Sir, As a tax consultant, having read your article 'Revenue plugs CIS loophole' (News, July 6) I am compelled to comment.
The article, which one can only describe as scaremongering, is based on inaccuracies and speculations. Composite companies have been around for years.
If set up and run correctly they benefit the industry. Unfortunately, those that get it wrong receive more press than those that get it right.
Simply because one composite provider has had its gross payment certificate revoked does not mean all CIS composite providers will.
Just because there are composite providers out there getting it wrong, why must all composite providers be tarred with the same brush?
In the article, Alan Ritchie, Ucatt general secretary, was quoted as saying: 'It is just bogus self-employment in another form . . .', and, 'It's all about making a quick buck and they hamper the companies that are doing things properly by directly employing people.'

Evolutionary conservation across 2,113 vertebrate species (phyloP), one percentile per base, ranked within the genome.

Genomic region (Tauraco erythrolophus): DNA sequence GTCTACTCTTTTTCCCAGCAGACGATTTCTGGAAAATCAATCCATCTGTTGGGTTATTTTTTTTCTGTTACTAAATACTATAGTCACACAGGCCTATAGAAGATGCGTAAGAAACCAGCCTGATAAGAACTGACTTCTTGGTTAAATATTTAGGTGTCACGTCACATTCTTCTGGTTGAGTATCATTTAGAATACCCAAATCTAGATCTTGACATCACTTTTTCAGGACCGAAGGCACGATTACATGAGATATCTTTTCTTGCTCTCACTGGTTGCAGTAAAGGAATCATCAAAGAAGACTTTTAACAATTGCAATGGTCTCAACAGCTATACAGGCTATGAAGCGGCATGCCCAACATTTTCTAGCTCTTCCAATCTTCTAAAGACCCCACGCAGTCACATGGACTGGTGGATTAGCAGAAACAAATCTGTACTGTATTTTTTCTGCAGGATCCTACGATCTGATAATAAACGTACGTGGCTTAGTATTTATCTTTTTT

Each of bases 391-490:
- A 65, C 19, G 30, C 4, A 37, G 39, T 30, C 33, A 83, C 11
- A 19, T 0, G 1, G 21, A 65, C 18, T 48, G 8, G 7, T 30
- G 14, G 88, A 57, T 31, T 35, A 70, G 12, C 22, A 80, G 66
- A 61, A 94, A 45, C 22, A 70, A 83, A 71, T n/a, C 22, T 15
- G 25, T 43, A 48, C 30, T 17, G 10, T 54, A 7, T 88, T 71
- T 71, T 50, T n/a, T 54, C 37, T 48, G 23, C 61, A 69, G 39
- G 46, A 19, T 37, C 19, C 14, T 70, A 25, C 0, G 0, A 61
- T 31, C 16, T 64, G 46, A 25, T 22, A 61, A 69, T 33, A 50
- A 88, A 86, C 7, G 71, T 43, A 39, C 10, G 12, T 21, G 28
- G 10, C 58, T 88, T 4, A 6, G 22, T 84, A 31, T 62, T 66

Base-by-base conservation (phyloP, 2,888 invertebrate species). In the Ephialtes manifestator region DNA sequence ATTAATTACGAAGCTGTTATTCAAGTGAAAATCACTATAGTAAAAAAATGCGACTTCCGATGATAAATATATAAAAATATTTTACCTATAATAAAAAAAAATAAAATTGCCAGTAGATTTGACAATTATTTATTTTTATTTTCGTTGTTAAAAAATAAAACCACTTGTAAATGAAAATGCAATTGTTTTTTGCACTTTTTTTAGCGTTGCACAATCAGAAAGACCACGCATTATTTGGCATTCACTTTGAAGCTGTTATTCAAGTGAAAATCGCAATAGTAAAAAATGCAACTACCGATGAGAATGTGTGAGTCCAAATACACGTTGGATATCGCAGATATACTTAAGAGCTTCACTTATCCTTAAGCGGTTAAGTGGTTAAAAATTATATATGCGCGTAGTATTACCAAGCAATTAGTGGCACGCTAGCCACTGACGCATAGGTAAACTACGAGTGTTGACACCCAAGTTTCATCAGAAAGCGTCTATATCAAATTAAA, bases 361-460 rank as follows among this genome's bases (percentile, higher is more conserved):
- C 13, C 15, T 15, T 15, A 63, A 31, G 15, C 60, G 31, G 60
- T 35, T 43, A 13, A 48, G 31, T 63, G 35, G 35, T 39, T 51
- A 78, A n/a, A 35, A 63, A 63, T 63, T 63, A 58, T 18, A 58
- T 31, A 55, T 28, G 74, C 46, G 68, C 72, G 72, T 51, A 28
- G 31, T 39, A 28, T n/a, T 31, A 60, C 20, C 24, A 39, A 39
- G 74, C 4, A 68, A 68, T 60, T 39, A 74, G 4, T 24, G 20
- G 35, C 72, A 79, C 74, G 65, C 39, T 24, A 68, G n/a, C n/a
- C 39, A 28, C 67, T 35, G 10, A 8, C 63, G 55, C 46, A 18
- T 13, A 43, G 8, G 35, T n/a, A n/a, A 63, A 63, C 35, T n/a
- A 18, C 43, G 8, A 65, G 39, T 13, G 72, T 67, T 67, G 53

Ucatt has done all it can to put subcontractors 'cardsin'. I would have thought Mr Ritchie would back a scheme that gives workers holiday pay, sick pay, maternity pay and associated employment rights.
Surely this is what Ucatt has been striving for? Mr Ritchie should examine composite companies in detail before making unfounded accusations.
The article gives the impression that all composite providers and the people who use them are tax-dodgers.
There are providers that do not follow the legislation, but plenty do. If composite company schemes are 'knocked on the head', workers will not then become directly employed by contracting companies - as stated in the article. They will go back to self-employment.
Your calculations, while giving an overview of how payment is calculated, are too simplistic.
I have had phone calls from composite providers questioning whether they have calculated their payments correctly because of this article.
Composite companies do work if run correctly. Your article was one-sided.
David Harmer Senior tax consultant Accountax Consulting Milton Keynes